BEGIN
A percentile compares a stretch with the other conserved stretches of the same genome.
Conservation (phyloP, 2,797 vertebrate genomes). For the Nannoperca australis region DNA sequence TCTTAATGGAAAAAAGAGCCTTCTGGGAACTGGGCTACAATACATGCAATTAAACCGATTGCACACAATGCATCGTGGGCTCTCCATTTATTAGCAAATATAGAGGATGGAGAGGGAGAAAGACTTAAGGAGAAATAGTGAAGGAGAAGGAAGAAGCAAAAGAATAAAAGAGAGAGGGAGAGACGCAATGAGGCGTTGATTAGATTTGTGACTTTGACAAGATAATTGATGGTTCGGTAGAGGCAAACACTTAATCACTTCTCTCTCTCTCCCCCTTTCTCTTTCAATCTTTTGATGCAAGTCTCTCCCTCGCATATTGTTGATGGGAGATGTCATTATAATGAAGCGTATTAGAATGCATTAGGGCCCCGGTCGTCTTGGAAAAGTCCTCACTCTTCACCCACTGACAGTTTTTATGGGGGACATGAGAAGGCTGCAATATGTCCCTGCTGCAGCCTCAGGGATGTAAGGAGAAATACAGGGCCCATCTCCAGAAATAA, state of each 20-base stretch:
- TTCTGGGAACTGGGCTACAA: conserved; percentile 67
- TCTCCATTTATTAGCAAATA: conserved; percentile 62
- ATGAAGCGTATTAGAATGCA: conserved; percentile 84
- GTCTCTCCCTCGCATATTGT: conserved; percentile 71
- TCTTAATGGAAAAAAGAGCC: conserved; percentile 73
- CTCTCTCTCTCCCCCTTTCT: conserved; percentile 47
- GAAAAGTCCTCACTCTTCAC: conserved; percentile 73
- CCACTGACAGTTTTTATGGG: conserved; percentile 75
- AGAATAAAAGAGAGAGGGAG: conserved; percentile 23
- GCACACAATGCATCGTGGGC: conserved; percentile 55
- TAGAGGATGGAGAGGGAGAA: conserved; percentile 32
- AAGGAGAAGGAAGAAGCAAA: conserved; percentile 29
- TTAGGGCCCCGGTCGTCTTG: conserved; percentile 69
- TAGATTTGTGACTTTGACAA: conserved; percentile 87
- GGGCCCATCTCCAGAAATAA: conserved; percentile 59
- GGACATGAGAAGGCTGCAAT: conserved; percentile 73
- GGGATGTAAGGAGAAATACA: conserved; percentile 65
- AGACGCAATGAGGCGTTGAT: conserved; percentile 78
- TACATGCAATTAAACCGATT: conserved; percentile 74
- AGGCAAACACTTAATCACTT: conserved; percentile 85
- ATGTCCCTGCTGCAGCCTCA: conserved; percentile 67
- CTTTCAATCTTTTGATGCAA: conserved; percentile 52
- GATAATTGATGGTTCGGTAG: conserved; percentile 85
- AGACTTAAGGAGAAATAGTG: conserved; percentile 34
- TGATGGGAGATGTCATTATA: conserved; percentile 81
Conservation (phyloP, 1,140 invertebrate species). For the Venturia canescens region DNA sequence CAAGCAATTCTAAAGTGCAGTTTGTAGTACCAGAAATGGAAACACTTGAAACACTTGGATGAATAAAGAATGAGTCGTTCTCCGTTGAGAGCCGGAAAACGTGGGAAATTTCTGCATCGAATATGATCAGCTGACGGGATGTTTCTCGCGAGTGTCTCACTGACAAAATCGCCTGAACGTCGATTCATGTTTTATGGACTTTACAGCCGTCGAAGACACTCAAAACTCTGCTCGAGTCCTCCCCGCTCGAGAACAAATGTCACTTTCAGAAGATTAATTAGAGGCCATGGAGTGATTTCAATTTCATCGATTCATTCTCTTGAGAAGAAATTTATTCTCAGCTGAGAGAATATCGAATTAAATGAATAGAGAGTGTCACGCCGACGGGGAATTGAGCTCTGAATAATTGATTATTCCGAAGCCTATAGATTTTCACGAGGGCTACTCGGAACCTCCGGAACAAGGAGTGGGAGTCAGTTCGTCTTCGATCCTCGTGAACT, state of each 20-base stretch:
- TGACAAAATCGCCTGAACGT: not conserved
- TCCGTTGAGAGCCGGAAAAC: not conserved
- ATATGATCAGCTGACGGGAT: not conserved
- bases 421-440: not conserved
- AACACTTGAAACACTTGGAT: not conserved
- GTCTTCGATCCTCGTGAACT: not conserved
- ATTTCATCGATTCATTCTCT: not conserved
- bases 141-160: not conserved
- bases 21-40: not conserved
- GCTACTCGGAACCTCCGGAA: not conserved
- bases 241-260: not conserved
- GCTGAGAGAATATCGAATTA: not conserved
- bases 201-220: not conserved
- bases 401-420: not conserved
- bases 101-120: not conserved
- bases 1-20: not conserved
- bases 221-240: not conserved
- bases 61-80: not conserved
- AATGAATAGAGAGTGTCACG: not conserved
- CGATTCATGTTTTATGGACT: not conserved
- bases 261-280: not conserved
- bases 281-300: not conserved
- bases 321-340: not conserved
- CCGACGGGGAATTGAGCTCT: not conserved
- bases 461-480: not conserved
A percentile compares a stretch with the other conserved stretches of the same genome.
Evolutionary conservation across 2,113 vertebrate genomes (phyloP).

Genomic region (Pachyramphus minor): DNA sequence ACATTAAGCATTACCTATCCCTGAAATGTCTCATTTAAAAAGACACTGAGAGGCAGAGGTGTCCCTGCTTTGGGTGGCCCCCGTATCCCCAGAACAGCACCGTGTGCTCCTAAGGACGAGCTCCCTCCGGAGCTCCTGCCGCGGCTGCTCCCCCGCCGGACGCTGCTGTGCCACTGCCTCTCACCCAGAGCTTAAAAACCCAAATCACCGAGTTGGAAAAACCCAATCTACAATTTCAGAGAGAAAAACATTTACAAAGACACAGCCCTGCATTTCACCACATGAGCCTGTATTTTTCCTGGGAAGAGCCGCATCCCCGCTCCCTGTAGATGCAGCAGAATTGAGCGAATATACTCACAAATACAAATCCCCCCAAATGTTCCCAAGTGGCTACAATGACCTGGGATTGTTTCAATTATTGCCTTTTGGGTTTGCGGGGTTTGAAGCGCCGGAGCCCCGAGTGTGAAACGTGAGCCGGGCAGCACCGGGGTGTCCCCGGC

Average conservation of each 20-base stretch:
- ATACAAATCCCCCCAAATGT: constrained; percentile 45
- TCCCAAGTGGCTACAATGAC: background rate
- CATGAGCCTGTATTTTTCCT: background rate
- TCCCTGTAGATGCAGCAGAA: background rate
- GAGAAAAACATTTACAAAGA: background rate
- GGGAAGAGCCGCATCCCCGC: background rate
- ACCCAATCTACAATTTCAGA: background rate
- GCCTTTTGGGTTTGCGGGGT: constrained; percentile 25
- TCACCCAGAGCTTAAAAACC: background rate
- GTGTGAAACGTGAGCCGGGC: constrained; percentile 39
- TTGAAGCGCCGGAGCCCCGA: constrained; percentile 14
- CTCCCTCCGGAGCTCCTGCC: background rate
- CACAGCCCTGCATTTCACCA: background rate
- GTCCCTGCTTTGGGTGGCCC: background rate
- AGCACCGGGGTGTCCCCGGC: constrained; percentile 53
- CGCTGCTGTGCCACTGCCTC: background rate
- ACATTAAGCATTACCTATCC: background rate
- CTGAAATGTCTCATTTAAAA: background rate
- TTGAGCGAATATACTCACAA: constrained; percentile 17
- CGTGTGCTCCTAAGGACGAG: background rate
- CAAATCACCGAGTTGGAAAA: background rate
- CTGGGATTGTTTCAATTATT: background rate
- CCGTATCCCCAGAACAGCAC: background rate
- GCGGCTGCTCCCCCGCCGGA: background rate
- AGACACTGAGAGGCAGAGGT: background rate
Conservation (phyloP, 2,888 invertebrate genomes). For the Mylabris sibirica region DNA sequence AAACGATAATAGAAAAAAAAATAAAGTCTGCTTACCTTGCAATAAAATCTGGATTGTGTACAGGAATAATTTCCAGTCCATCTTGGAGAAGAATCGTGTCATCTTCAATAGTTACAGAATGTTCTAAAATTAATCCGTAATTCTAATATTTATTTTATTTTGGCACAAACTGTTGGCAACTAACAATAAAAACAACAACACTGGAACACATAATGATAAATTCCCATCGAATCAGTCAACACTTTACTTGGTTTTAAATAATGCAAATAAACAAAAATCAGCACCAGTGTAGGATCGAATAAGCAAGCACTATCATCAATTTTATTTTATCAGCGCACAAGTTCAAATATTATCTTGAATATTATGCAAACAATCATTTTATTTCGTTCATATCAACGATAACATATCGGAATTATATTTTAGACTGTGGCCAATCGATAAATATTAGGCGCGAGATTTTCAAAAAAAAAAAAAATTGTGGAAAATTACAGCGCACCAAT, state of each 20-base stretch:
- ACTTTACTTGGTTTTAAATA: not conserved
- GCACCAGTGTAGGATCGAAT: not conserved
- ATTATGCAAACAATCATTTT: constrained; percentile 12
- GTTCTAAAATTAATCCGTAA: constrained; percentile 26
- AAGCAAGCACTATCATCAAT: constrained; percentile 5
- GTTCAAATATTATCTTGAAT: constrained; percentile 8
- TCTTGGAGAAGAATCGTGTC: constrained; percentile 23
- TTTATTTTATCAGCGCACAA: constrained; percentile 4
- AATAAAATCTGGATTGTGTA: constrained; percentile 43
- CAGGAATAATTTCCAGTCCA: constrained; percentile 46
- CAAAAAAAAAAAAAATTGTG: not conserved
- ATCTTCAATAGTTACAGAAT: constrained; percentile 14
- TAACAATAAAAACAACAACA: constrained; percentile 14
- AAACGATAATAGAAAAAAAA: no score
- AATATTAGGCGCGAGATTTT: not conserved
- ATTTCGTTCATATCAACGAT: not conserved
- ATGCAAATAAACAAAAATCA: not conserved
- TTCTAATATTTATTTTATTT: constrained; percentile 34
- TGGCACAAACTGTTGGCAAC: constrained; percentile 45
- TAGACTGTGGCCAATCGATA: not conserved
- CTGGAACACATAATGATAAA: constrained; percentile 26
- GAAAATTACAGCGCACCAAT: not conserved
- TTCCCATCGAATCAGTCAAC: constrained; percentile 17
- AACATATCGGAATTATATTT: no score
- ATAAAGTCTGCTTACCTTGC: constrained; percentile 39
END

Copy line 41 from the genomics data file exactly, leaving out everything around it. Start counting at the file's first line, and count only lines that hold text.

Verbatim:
- bases 201-220: not conserved